It's no secret that the government's reform of health and social care is not the most popular legislation around. Most analysis suggests that the package might not survive a vote in parliament, such is the discontent in the National Coalition Party. But getting to that stage might well be tricky.
Helsingin Sanomat reports on Tuesday that the Helsinki and Uusimaa hospital district reckons the 'freedom of choice' law is in trouble. Last week parliament's constitutional law committee said that this part of the reform, which opens up more of Finnish care services to the private sector, needs to be compatible with EU law, and any potential impacts of EU legal interpretations checked against the Finnish constitution.
In simple terms, that means that if EU competition law suggests that public sector providers must be turned into companies once 'freedom of choice' is implemented, that would be incompatible with Finland's constitution. According to Janne Aaltonen of HUS, that makes a successful implementation of the legislation unlikely before the conclusion of this parliamentary term.
If the government decides to ask the EU Commission for its view, the delay would likely be fatal.
"The answer likely wouldn't come during this parliamentary term, so the bill wouldn't go through, suggested Aaltonen.
The story also includes the now almost-obligatory snippy quote from an expert, with professor Jussi Huttunen (a former director of the National Institute for Health and Welfare) offering a brutal take down.
"There's never been a reform prepared this poorly in Finland's political history," said Huttunen. "I don't blame the officials but the politicians, who have created this conflict between the goals of the reform and the constitution."
One of the most-read stories on Ilta-Sanomat's website on Tuesday morning is based on a statement from the Red Cross drawing attention to a rise in HIV cases in eastern regions. The situation in those regions differs from that in other parts of the country, as the main group of HIV and Aids patients is older men.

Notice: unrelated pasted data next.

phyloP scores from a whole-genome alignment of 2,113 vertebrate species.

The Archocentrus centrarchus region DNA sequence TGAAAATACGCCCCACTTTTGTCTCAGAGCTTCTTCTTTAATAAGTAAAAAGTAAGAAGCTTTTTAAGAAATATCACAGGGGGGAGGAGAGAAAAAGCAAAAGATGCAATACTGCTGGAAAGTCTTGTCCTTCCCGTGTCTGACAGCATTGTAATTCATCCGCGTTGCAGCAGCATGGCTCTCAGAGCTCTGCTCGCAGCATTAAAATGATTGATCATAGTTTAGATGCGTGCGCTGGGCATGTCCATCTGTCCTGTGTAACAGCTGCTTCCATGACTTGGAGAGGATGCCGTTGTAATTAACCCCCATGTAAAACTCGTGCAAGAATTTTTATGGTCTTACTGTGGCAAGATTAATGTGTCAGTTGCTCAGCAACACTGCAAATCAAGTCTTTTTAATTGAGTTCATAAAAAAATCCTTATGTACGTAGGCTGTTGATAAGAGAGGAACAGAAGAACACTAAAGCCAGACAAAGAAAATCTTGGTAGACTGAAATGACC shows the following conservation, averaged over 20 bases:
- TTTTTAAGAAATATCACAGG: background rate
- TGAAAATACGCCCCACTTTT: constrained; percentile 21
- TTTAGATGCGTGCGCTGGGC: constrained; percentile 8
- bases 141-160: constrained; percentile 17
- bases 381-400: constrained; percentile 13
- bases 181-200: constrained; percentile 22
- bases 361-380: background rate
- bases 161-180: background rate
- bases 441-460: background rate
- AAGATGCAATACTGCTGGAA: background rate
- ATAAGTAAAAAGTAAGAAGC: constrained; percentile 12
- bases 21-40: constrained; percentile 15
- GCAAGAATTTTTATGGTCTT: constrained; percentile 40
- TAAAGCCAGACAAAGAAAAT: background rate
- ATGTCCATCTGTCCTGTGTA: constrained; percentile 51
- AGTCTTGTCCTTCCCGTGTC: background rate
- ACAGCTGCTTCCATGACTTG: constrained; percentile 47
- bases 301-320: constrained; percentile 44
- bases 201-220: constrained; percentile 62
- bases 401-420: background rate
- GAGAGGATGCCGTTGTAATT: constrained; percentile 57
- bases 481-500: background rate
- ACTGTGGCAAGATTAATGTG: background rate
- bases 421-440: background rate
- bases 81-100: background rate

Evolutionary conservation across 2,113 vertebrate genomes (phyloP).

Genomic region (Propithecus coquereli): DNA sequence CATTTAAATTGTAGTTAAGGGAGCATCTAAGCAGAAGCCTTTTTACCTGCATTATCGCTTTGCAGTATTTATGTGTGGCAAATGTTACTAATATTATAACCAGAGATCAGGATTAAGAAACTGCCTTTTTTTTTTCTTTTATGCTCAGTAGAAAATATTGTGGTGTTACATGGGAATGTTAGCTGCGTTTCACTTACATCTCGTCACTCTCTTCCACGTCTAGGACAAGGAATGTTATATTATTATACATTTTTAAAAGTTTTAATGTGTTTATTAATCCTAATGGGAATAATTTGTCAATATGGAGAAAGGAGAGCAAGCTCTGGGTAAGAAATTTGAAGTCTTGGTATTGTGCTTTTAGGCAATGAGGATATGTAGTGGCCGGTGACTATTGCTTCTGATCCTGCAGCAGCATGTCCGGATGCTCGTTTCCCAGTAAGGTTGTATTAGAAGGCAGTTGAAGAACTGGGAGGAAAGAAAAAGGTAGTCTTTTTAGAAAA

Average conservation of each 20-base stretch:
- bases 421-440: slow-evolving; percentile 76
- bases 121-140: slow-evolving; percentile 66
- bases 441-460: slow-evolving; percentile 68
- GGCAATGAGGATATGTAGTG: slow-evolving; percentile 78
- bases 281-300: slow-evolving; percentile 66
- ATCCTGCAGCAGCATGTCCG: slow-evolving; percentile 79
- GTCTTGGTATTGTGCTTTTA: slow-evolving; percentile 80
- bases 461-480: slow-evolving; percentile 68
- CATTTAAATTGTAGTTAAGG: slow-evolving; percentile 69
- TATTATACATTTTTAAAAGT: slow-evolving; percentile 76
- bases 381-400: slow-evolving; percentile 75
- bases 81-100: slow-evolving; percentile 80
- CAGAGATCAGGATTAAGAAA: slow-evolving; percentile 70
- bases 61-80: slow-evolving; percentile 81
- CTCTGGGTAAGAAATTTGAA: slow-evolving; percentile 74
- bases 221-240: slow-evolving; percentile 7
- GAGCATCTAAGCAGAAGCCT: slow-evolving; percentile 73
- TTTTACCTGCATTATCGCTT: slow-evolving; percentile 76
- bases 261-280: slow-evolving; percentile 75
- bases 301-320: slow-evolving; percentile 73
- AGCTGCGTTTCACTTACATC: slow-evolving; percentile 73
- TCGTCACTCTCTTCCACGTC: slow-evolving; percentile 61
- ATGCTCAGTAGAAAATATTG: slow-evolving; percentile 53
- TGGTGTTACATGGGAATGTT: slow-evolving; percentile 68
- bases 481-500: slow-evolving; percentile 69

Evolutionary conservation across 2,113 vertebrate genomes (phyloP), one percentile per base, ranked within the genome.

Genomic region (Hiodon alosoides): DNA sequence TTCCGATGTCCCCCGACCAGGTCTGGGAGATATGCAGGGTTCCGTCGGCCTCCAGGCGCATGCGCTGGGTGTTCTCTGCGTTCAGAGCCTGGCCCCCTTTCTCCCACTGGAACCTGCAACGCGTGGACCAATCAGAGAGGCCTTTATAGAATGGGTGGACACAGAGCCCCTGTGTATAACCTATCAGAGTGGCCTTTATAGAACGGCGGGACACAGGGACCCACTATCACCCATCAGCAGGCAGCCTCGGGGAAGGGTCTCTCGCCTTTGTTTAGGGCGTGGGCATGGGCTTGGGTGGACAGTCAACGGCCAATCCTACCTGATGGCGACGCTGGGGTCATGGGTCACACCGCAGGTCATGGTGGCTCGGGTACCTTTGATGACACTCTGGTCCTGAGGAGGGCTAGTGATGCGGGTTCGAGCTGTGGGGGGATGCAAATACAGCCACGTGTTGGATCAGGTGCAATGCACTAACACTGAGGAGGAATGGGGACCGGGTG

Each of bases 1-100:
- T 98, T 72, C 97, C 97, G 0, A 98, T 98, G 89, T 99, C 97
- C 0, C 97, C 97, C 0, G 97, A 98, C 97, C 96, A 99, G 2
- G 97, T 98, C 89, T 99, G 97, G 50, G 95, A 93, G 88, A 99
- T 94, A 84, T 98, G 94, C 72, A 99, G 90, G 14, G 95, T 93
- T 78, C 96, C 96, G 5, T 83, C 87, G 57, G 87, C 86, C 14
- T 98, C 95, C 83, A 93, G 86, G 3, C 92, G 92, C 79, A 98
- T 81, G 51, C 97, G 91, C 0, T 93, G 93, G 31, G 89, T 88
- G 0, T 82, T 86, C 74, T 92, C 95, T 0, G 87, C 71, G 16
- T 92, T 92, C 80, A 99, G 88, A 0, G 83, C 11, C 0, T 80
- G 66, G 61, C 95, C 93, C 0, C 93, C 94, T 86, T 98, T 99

The average age of Finnish men contracting HIV has risen above 60, and public health authorities are concerned. They remind Finns that the risk of contracting HIV through unprotected sex is higher in Russia, where many people with HIV do not have access to medication which reduces the risk of transmission.
Those seeking clarity about their HIV status can get tested by visiting the Red Cross in Joensuu, Seinäjoki, Kuopio, Jyväskylä and Turku, or Hivpoint in Helsinki, Tampere and Oulu.
Property investors' tax breaks
Kauppalehti takes on a familiar theme from the business pages in recent months: the risks and tax advantages in the property market, as reported by Yle News in April. The paper runs a column outlining the interest, maintenance and renovation costs investors can deduct from their tax bills, but which owner-occupiers can't.
That has pushed up the age of first-time buyers, according to KL, as investors use this largesse from the tax man to hoover up the studio apartments in the capital city region. That means first time buyers are now more likely to purchase two and three room flats, and encourages housing companies to pool debt via communal loans.
The solution here, according to KL, is to eliminate the tax breaks. That would calm the market and reduce risks, according to the paper.